There was a reference to "Silicone Caulk" for sealing the connector threads. I
think he meant Silicone grease. Silicone
grease is better for a number of reasons, and although some folks use Silicone
caulk on the outside of connectors, and to seal wire connections from coax to
wire antenna feed points, I recommend against it as there can be adverse
chemical reactions with copper wire and also silicone caulk will seem to adhere
to PVC and PE (many LMR's) outer jacket but in very short time the seal will
break down, letting water in.
Jim, K8RI's suggestion for sealing connectors using various waterproof (edit:
and definitely UV resistant) tape, or adhesive lined heat shrink (Jim refers
to "flooded" heat shrink, which is often the term but most often "adhesive
lined" is how it is sold) is an astute observation. DAVIS RF has AMP mil
spec cold fusion tape (no heat needed, no mess or stickiness when applying).
Bottom line: no matter what connector you use (even N connectors internally
sealed w/ rubber seals, which often works well for moisture resistance
(moisture resistance and WATER resistant are 2 very different aspects), for
true water resistance, and avoiding that system failure in the middle of the
rare DX contact attempt, or contest, or when it is at the top of the tower,
seal the connectors with waterproof sealing products.
Another observation: One contributor questions what feed thrus are available
for LMR 600 size cable. LMR 600 can be terminated with UHF, N's or DIN males
and suitable female/female feedthru "barrel" adaptors , or flange mount females
can be obtained for each type connector (without checking, the DIN flange
mounts might be difficult but if out there, I'd supply them).
Lastly: using adaptors: female to female barrels, male to female, right
angles, between series adaptors (such as N's to UHF's), etc etc: Don't fear
the old addage that adaptors increase your cable losses or cause adverse
impedance bumps. If good quality, as we sell, the max. insertion loss will be
only .200 dB AT THE MAX MUF for the type connector (UHF MUF is 300 MHz and N's
(most common) are 6 GHz, and the insertion loss to freqcy is linear, so
particularly at HF, the insertion loss is miniscule.
Note: UHF males for LMR-600 are quite expensive. Better to use N males and an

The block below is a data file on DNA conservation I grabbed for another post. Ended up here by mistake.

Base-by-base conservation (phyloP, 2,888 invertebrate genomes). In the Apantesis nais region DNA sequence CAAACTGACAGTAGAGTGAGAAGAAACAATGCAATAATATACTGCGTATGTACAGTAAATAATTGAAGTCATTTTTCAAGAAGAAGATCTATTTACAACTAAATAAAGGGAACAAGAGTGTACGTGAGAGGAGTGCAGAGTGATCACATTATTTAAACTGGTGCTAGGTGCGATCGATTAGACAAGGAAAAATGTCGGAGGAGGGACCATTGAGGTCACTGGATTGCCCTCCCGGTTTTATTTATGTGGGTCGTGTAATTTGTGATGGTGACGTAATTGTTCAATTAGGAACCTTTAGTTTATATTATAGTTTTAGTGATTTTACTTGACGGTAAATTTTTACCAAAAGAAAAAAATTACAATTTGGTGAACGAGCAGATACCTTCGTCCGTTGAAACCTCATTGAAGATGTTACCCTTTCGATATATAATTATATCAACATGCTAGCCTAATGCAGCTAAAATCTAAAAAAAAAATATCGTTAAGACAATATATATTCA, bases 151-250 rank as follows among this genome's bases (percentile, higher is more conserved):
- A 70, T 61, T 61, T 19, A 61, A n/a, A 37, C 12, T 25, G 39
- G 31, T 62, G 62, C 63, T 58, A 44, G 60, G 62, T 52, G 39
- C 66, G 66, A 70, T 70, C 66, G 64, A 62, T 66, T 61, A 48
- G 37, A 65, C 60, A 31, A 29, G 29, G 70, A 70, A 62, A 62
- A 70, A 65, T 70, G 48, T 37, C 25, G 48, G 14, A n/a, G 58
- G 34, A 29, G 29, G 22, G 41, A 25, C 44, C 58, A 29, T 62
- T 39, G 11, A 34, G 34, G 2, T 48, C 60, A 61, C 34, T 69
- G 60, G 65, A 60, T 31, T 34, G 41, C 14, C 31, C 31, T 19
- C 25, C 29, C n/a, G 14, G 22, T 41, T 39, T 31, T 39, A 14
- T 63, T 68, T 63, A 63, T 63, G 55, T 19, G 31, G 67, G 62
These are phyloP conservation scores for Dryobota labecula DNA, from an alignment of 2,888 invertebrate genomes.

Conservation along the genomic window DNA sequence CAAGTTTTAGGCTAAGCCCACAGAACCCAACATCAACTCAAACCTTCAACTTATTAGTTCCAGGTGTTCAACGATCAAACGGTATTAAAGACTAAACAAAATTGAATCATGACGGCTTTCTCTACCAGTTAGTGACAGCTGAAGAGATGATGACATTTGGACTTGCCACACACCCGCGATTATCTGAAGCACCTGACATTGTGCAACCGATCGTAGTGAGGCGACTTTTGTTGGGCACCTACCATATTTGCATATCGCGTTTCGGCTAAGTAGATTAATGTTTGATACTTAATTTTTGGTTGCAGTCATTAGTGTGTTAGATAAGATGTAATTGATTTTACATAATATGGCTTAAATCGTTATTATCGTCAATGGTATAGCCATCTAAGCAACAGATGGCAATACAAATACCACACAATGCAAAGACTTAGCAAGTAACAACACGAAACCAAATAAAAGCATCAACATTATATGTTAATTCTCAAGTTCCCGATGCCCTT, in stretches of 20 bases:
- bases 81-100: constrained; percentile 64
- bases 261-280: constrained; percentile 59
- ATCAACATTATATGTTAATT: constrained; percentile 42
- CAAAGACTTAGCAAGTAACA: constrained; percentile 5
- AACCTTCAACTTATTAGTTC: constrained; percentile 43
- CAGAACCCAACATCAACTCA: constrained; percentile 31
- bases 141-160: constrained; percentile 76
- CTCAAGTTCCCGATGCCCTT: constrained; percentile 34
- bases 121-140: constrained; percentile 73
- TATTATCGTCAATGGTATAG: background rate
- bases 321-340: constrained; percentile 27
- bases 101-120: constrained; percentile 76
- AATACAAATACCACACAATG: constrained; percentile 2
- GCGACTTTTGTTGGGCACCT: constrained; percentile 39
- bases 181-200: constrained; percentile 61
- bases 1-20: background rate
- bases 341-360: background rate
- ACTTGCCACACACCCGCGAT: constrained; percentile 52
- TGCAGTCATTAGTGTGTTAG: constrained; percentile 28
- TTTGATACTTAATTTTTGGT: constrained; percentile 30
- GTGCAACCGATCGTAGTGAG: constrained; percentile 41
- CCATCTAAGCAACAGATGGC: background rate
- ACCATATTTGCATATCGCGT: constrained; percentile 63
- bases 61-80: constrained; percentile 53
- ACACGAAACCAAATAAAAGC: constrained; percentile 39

adaptor to UHF male.
I hope this is of some help,
73, Steve , K1PEK,
DAVIS RF Co., Div. of Orion Wire Co., Inc.
Wire, Cable, RF Connectors and wire aerial parts. LMR, Heliax, Eupen, etc.
Commercial / Military
Custom Cable Design
tel: 978-369-1738 Fax: 978-369-3484
On Jul 31, 2010, at 12:01 AM, firstname.lastname@example.org wrote:
> On 7/30/2010 3:01 PM, jimlux wrote:
>> K0DAN wrote:
>>> I have a variety of cables coming down the tower, including LMR600-U/F, all
>>> of which go into a NEMA box, then surge suppressors, shield grounding, etc.
>>> The box& cables have been there 10+ years, and as things break or change, I
>>> have found that it's handy to terminate the cables coming off the tower at
>>> ground level, add gender or other adaptors, run short pigtails into the NEMA
>>> box, then continue the runs to other antennas, the shack, etc.
>>> Yes, there is more need to weatherproof the splices, and there are slight
>>> impedance bumps& losses with the extra splices/connectors, however:
>>> a) you can get anything to fit your feedthrough's into the box
>>> b) If something fails or needs troubleshooting, it's easy to tap into or
>>> swap lines
> You could use 7-16 DIN or N if you want a more weather resistant connector.
> For that matter, maybe you could mount the protective device so the
> threaded part of the connector sticks out through the hole, and use
> silicone caulk to make it rain tight.
>> Or what about SO-239:SO-239 bulkhead feedthroughs? They're fairly
>> inexpensive, and you can run whatever kind of coax inside the NEMA box
>> that you want to. Granted, the connectors on the outside won't be
>> weather proof (since PL-259s aren't designed for it)
> Why not? You can wrap them with coax seal, tape, flooded heatshrink,
> or a combination. If the flooded heat shrink goes up onto the bulkhead
> connector it will fill the exposed threads with hot glue, thus making it
> water proof.
> Roger (K8RI)
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